VERSES 12-19 "And when he had considered the thing, he came to the house of Mary the mother of John, whose surname was Mark; where many were gathered together praying. {13}And as Peter knocked at the door of the gate, a damsel came to hearken, named Rhoda. {14}And when she knew Peter's voice, she opened not the gate for gladness, but ran in, and told how Peter stood before the gate. {15}And they said unto her, Thou art mad. But she constantly affirmed that it was even so. Then said they, It is his angel. {16}But Peter continued knocking: and when they had opened the door, and saw him, they were astonished. {17}But he, beckoning unto them with the hand to hold their peace, declared unto them how the Lord had brought him out of the prison. And he said, Go show these things unto James, and to the brethren. And he departed, and went into another place. {18}Now as soon as it was day, there was no small stir among the soldiers, what was become of Peter. {19}And when Herod had sought for him, and found him not, he examined the keepers, and commanded that they should be put to death. And he went down from Judaea to Caesarea, and there abode."
 
 
A. "And when he had considered the thing, he came to the house of Mary the mother of John, whose surname was Mark; where many were gathered together praying..." 
1. After considering what he should do Peter decided to go to a house where there were friends. 

2. Mary, the mother of John Mark, was the aunt of Barnabas (Colossians 4:10 NKJV).

B. "And as Peter knocked at the door of the gate, a damsel came to hearken, named Rhoda..."
1. Houses in Jerusalem would have a tall wall just outside of the house with a large gate. 

2. One of Maryís servants, Rhoda, heard Peterís voice and went out to the gate to see who it was. She was so excited that she didnít even open the door but ran back into the house and reported that she had seen Peter. 

3. At first the Christians in Maryís house thought that she was crazy. Then they said that it must be Peterís angel. There is some suggestion in the New Testament that there are angels who minister to Christians in some way (Matthew 18:10; Hebrews 1:14). Possibly Christians erroneously thought that angels could take on the appearance and voice of the one they were protecting.

C. "But Peter continued knocking: and when they had opened the door, and saw him, they were astonished.
1. Finally, the other brethren went out to the gate and let Peter in. 

2. The brethren were understandably excited about the release of Peter, since it was the answer to their prayers. Peter quieted the group and then related how the Lord had release him and requested that James, the brother of Jesus, be notified of his release.

D. "Now as soon as it was day, there was no small stir among the soldiers, what was become of Peter...." 
1. The angel had escorted Peter completely unawares out of the prison. The soldiers were agitated because they would be held responsible for his escape and would have to pay with their lives. 

2. Herod ordered the soldiersí death and then left the city, likely to avoid the embarrassment of having to explain why he could not even keep one prisoner in prison.

HERODíS END

Following the deliverance of Peter by the Lord Herod Agrippa left Jerusalem for more friendly and flattering territory, Caesarea. There he could be flattered and praised without having to worry about the unruly Jews of Jerusalem. This section will show Herodís final end. God will sooner or later deal with anyone who sets himself in the place of Him. 
 
 

VERSES :20-23 "And Herod was highly displeased with them of Tyre and Sidon: but they came with one accord to him, and, having made Blastus the king's chamberlain their friend, desired peace; because their country was nourished by the king's country. {21}And upon a set day Herod, arrayed in royal apparel, sat upon his throne, and made an oration unto them. {22}And the people gave a shout, saying, It is the voice of a god, and not of a man. {23}And immediately the angel of the Lord smote him, because he gave not God the glory: and he was eaten of worms, and gave up the ghost."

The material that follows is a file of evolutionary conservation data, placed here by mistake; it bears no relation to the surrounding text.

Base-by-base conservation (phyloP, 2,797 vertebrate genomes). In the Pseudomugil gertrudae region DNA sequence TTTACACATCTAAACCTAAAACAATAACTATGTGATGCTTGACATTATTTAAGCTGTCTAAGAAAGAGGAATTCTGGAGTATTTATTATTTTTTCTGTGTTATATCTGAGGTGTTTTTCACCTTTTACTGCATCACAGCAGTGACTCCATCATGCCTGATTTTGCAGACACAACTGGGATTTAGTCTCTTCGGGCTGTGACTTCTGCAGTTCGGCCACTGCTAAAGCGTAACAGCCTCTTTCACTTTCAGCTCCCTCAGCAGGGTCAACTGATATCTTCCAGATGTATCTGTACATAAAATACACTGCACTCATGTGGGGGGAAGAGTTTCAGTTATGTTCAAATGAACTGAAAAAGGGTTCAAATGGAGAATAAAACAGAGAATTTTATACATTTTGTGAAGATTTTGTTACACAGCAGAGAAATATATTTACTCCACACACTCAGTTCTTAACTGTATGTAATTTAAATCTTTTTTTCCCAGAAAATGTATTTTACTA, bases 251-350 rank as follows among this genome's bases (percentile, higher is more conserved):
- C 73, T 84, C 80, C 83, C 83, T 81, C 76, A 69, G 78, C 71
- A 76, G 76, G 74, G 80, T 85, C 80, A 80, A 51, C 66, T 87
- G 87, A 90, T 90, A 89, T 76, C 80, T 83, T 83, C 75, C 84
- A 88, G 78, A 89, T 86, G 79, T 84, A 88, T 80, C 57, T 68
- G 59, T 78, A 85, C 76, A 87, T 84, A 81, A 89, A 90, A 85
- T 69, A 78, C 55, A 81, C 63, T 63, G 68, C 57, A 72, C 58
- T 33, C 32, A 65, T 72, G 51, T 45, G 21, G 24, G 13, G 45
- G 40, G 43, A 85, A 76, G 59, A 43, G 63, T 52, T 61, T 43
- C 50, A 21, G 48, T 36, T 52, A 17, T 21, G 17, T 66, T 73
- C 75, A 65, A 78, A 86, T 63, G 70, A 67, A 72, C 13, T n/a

A. "And Herod was highly displeased with them of Tyre and Sidon..." 
1. Herod was extremely angry with Tyre and Sidon, which was not part of his territory. One commentator speculated that Tyre and Sidon had put a tariff of all the goods passing through Tyre and Sidon to and from Herodís territory. 

2. Since both Tyre and Sidon and Herodís kingdom was part of the Roman Empire it would have been very risky for Herod to threaten war. He must have been terribly angry. 

3. Representatives of Tyre and Sidon feared war more than Herod. They sought an audience by going through Blastus the kingís chamberlain, probably by a bribe. 

4. Galilee furnished much of the food for Tyre and Sidon and hostilities would be disastrous for them.

B. "And upon a set day Herod, arrayed in royal apparel, sat upon his throne, and made an oration unto them." 
1. On the day of the oration Herod dressed in kingly apparel and sat on his throne to deliver a speech to the representatives of the two cities.
2. Either his speech was stirring or they were seeking to ingratiate themselves to Herod. They shouted that Herod was not a man but a god.
3. We can assume that Herod was pleased with such accolades. It was probably that this was the reason why God sent an angel to strike him down. Literally the Greek text states that he was eaten by maggots. He had an opportunity to witness the power of God through the deliverance of Peter. Instead of taking heed to the power of God, Herod sought to puff himself up and allow others to claim that he was a god.
VERSES 24-25 "But the word of God grew and multiplied. {25}And Barnabas and Saul returned from Jerusalem, when they had fulfilled their ministry, and took with them John, whose surname was Mark."
A. "But the word of God grew and multiplied." 
1. There is a contrast intended between the enemy of God, Herod, who was struck down and killed and the people whom he persecuted. In contrast, the church continued to grow.
B. "And Barnabas and Saul returned from Jerusalem, when they had fulfilled their ministry, and took with them John, whose surname was Mark." 
1. We remember that at the end of chapter 11 Saul and Barnabas were entrusted with an amount of money to take to the needy brethren in Jerusalem. We do not know how long they stayed, but it seem from the text that they finished their mission and then returned to Antioch.
2. We are introduced to John Mark, whose mother owned the house where Peter went to after being delivered from prison. He would accompany Saul and Barnabas on the first leg of their missionary

 
 

Copyright 1999 by Grady Scott may be reproducted for non-commercial purposes at no cost to others.